Four environmental groups and a gas company settle Clean Air Act lawsuit

May 27 – The Environmental Integrity Project, the Sierra Club, Environment Texas, and the Texas Campaign for the Environment reached an agreement with gas plant owner DCP Operating Company after the company agreed to contribute improvements that reduce gas flaring.

The company also agreed to pay $500,000 to help improve local air quality and public health in the Odessa region. Additionally, the company agreed to pay automatic penalties in the future — up to $14,500 per ton of hydrogen sulfide — if emissions exceed certain limits.

The settlement, announced in a consent decree filed Friday in federal court for the Western District of Texas, resolves a March 2021 lawsuit. Environmental groups, represented by Environmental Integrity Project, filed a lawsuit under the ” Citizen Actions” of the Clean Air Act over concerns about flaring at the company’s gas processing plant in Goldsmith, near Odessa.

Colin Cox, attorney for the Environmental Integrity Project, said, “When it comes to both climate change and environmental justice, the Biden administration has been talking for almost two years. But federal environmental enforcement has dropped more than 50% in the Time is running out for Biden’s EPA to step in. Today’s settlement is an example of what the EPA should lead to reduce greenhouse gases and the toxic pollution in oil and gas fields.

Tens of thousands of oil and gas drilling sites in the Permian Basin extract gas, much of which must be stripped of dangerous hydrogen sulfide before it can be transported to ports and petrochemical plants on the Gulf Coast. The Goldsmith gas processing plant, located about 15 miles northwest of Odessa in Ector County, and other similar plants in the region remove this hydrogen sulfide and other impurities, compress the gas and send it via pipelines to markets, mainly on the Gulf Coast. This lawsuit involved the flaring of acid gas, resulting in the emission of sulfur dioxide and hydrogen sulfide into the air. Prior to this action, the Goldsmith Gas Plant was one of the largest sour gas flare emitters in the state.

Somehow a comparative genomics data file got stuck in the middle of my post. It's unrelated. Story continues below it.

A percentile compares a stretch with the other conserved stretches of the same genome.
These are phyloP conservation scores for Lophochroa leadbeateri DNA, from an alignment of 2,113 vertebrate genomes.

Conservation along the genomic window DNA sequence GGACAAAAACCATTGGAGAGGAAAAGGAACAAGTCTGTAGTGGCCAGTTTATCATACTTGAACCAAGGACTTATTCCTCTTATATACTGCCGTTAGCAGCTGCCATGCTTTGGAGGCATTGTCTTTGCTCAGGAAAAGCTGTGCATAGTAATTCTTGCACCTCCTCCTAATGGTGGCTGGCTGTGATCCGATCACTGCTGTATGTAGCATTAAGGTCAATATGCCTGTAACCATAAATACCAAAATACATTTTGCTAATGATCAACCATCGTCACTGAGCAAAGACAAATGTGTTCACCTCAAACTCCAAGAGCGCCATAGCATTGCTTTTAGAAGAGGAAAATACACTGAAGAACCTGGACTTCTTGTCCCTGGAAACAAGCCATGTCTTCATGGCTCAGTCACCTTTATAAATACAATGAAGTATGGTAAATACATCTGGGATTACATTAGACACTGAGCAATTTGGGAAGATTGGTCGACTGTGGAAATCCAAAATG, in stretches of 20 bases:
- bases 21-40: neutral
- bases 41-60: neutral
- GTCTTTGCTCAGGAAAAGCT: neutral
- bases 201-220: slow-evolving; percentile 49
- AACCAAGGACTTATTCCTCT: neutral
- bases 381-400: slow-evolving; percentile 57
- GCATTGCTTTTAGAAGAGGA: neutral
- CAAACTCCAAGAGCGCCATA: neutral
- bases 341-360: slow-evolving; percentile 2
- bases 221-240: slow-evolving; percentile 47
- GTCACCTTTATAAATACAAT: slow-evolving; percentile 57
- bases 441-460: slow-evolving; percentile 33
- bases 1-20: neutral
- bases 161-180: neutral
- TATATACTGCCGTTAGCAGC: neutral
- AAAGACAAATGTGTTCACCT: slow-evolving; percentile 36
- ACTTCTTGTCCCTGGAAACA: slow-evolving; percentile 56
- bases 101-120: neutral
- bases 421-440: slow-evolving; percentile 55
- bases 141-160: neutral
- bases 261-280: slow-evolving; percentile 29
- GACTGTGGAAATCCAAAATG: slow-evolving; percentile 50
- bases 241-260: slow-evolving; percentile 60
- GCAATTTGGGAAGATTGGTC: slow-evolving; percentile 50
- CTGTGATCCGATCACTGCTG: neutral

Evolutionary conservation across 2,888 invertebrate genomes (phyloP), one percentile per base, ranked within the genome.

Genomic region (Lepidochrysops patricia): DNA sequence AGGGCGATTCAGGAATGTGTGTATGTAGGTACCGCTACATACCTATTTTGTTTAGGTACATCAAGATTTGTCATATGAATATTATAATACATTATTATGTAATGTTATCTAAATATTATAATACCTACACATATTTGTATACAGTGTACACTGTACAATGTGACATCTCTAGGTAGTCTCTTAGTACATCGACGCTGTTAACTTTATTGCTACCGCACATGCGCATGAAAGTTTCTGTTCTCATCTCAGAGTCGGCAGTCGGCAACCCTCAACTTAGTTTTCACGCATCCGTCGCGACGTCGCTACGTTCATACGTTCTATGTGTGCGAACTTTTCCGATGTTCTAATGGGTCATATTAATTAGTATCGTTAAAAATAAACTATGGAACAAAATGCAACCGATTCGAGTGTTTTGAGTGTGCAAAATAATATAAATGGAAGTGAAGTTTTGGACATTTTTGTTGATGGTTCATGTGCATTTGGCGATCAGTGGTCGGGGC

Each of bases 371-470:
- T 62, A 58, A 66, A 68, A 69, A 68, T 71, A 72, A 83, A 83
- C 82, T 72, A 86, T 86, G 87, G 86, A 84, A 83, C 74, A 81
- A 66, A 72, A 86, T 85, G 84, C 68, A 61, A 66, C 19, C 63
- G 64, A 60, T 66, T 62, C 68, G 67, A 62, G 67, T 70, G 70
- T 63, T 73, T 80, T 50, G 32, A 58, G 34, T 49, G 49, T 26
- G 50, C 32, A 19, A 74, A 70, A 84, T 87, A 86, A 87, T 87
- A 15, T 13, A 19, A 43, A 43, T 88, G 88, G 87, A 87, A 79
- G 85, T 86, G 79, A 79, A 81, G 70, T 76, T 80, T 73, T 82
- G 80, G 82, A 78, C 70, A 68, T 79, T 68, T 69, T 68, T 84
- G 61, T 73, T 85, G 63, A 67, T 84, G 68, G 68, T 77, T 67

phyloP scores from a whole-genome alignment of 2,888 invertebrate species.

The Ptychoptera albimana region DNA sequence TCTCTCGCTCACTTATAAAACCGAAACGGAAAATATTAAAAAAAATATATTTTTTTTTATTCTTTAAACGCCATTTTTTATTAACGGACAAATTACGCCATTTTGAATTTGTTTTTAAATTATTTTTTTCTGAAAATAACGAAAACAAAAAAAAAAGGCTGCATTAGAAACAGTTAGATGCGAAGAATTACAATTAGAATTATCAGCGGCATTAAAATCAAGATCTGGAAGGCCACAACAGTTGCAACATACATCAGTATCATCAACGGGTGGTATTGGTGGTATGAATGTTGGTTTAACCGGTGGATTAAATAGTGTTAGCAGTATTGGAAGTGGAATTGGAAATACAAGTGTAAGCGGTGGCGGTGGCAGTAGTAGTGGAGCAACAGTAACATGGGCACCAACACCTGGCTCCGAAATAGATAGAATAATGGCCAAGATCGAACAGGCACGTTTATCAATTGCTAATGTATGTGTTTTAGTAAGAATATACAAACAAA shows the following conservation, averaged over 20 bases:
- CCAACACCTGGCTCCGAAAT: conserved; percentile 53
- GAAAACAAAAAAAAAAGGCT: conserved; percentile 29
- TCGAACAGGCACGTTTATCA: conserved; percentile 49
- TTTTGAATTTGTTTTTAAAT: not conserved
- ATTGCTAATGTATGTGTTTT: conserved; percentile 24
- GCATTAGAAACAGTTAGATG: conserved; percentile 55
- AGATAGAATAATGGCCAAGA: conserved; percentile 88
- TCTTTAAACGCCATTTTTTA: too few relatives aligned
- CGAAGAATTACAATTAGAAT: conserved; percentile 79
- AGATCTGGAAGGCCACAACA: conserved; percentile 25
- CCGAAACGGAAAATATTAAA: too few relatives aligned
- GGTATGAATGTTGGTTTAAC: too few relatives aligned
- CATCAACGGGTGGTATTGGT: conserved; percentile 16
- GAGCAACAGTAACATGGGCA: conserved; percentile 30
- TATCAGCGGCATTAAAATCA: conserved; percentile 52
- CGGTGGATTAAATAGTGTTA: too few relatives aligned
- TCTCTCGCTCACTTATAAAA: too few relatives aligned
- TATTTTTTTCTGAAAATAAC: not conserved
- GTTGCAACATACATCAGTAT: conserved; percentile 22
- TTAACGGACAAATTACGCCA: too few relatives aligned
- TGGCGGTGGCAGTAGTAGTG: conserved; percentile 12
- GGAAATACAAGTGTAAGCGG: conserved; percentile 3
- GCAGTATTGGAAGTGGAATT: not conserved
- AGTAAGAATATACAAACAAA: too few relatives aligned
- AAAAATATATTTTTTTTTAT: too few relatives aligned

Corey Troiani, Senior Director of Campaign Strategy, Texas Campaign for the Environment, said, “Today’s settlement shows that oil and gas companies can reduce air pollution and flaring when they are Our state environmental agencies have dropped the ball on pollution control, which is why we must call on the Biden EPA administration to step up and strengthen grassroots enforcement of all laws our nation’s pollution control. These are the EPA’s best tools for reducing not only toxic and asthmatic pollution, but also greenhouse gas emissions.”

Luke Metzger, Executive Director of Environment Texas, said, “Our state agency, the Texas Commission on Environmental Quality, has turned a blind eye to flaring in the Permian Basin, leaving it up to citizens to enforce environmental laws. . We are grateful to see this case resolved with real benefits for Ector County.”

The proposed consent decree will be reviewed by the US Environmental Protection Agency and the Department of Justice before being formally approved by US District Judge David Counts.

This lawsuit is the second case filed by environmental groups against a large gas plant in Ector County in the past five years. The first lawsuit against the James Lake Gas Plant was also resolved in a settlement that reduced sour gas flaring at the plant and funded the purchase of replacement air filters for every classroom and office. of the Ector County Independent School District.

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